On 03.02.19 13.24, Andi B. wrote:
> Dave Yeo wrote:
>> Lars Erdmann wrote:
>>> I therefore believe that your problem is that you are using these 2
>>> different kernels. It has nothing to do with ACPI.PSD.
>> In a round about way it does. If ArcaOS installs with APM support
>> instead of ACPI, it will
>> install the W4 kernel and the T42 works much better with APM.
> Thanks both of you. Last night during two REM phases the kernel
> difference came up to my mind too ;-) But I still wondering why the SMP
> kernel behaves different here. Does that expose some security/stability
> issues with SMP kernels compared to the W4?
I think now I remember. It has something to do with the CLI and STI
For the SMP kernel (but NOT the W4 kernel), there is something called
IPIs (interprocessor interrupts). These are used to synchronize multiple
For example, they are needed when you want to hand over execution of a
thread from one CPU to another.
Now, there is a CLI spinlock. Every processor that wants to issue a CLI
needs to acquire this spinlock. This spinlock is needed by the kernel to
keep track of if an IPI can be issued or not because if CLI is issued on
a CPU it cannot receive an IPI (after all, an IPI is a normal interrupt
source like a HW interrupt).
So how can the OS ensure that the CLI spinlock is acquired if a
processor issues a CLI (from an application) ?
Solution: it needs to trap this instruction. In the OS exception
handler, it can then ensure that on a CLI the OS will acquire the CLI
Likewise, the STI instruction will then release the CLI spinlock.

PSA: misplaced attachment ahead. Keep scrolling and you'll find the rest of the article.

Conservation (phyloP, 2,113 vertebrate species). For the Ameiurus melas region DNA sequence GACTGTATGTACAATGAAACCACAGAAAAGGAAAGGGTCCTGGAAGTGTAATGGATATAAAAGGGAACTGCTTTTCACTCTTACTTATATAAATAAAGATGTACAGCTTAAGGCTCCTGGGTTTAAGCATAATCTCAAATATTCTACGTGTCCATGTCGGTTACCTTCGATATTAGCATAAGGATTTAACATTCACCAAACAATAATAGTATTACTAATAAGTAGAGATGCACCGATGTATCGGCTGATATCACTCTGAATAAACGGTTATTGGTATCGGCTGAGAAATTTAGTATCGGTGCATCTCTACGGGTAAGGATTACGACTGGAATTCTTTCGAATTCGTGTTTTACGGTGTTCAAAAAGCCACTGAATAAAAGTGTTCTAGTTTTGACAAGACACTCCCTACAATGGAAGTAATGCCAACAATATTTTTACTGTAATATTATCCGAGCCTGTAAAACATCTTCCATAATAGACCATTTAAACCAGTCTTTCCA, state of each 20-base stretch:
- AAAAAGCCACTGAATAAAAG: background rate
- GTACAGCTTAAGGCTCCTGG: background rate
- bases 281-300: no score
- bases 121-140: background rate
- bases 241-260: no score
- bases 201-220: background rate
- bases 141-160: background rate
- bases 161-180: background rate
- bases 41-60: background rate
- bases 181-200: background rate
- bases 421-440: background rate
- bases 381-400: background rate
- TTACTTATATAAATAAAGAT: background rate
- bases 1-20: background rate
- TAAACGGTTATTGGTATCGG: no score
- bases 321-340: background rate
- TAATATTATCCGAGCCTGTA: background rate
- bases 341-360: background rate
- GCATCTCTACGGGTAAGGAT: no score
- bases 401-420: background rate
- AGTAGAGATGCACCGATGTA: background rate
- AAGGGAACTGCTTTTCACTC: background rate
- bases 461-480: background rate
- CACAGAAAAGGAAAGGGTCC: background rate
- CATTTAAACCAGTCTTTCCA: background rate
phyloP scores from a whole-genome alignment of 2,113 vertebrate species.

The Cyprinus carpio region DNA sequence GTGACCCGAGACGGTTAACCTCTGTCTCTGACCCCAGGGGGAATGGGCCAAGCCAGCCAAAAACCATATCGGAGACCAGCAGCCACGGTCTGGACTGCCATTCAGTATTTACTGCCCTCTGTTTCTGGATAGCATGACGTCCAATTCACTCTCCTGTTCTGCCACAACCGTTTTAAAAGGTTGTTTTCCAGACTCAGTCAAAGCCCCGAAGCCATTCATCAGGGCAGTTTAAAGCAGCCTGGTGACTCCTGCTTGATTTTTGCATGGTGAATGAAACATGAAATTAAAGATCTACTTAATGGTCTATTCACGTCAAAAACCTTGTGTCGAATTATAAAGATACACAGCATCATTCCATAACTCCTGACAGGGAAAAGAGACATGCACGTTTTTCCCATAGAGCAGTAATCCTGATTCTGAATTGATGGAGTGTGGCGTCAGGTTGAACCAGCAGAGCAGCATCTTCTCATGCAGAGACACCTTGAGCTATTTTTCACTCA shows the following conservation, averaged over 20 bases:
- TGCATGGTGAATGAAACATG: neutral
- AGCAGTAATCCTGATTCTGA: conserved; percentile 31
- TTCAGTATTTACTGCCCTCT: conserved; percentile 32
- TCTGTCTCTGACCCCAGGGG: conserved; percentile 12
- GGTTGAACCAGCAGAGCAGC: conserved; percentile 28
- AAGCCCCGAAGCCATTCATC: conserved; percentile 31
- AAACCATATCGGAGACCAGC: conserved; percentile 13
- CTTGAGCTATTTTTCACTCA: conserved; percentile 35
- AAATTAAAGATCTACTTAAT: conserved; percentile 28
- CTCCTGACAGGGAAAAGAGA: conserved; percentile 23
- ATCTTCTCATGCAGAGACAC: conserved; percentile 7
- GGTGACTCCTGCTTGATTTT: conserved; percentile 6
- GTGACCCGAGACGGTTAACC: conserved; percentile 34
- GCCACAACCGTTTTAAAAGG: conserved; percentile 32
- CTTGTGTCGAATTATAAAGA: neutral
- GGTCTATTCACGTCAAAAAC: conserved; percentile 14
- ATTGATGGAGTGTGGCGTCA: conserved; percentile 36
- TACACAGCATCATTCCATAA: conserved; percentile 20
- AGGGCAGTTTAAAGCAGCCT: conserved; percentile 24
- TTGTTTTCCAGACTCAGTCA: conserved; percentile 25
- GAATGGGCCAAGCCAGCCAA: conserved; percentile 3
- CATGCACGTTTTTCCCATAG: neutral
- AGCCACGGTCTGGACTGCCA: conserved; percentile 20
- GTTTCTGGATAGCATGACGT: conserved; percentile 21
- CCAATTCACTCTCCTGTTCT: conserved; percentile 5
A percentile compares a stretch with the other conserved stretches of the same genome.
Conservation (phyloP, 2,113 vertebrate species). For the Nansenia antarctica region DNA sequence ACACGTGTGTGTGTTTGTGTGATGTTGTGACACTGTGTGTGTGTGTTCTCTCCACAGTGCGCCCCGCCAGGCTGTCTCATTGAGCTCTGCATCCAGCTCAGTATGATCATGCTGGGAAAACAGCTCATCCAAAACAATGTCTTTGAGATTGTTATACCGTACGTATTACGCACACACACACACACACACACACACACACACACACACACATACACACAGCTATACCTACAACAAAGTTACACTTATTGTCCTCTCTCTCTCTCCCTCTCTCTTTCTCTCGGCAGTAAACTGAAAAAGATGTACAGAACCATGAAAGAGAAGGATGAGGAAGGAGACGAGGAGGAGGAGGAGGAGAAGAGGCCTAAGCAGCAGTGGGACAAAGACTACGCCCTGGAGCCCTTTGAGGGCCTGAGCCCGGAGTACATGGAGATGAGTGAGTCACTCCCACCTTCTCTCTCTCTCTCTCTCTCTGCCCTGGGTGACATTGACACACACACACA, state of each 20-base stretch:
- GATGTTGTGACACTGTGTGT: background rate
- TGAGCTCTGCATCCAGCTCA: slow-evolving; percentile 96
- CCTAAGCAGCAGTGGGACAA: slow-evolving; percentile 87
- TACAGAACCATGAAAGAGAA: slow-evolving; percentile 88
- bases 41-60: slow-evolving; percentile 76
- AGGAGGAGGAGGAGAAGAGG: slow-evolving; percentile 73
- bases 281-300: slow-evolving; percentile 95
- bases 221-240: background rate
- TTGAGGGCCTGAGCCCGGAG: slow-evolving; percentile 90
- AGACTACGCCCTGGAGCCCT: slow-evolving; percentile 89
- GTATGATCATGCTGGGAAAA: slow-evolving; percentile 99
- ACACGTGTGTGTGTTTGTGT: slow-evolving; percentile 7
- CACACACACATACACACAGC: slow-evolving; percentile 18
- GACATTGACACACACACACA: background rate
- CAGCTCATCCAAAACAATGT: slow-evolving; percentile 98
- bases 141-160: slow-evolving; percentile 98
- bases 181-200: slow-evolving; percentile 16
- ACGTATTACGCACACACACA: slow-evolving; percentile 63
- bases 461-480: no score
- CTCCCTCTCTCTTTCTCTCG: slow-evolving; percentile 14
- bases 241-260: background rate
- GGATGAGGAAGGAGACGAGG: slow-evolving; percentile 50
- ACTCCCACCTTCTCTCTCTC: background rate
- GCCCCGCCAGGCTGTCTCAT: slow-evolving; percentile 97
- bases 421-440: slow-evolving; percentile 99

Unfortunately, the set of IN/INS/OUT/OUTS/CLI/STI are all trapped if the
CPL (current privilege level) has a higher number than the IOPL.
But according to the trap address the kernel will be able to find out
what instruction caused the trap. And then it will allow IN/INS/OUT/OUTS
to execute normally while it will do the special processing for CLI and STI.
When you look at the W4 kernel and the SMP kernel you will realize that
the IOPL flag will be set to 2 for the W4 kernel and to 0 for the SMP
kernel. And that's why regardless if you have an IOPL segment for your
IN and OUT instructions or not, the kernel will trap in any case on an
SMP kernel (and do the aforementioned). On the W4 kernel, if you run the
IN and OUT instructions from an IOPL segment, the CPL will be 2 and
therefore it will be <= IOPL and therefore it will NOT trap.
And yes, it is a security flaw in the SMP kernel because as you
realized, you can execute IN and OUT from a normal application on the
SMP kernel without going through any special fuzz.
I don't know why the kernel does not prevent IN and OUT from being
executed in the exception handler. It would have been possible to
prevent that. Maybe IBM forgot :-)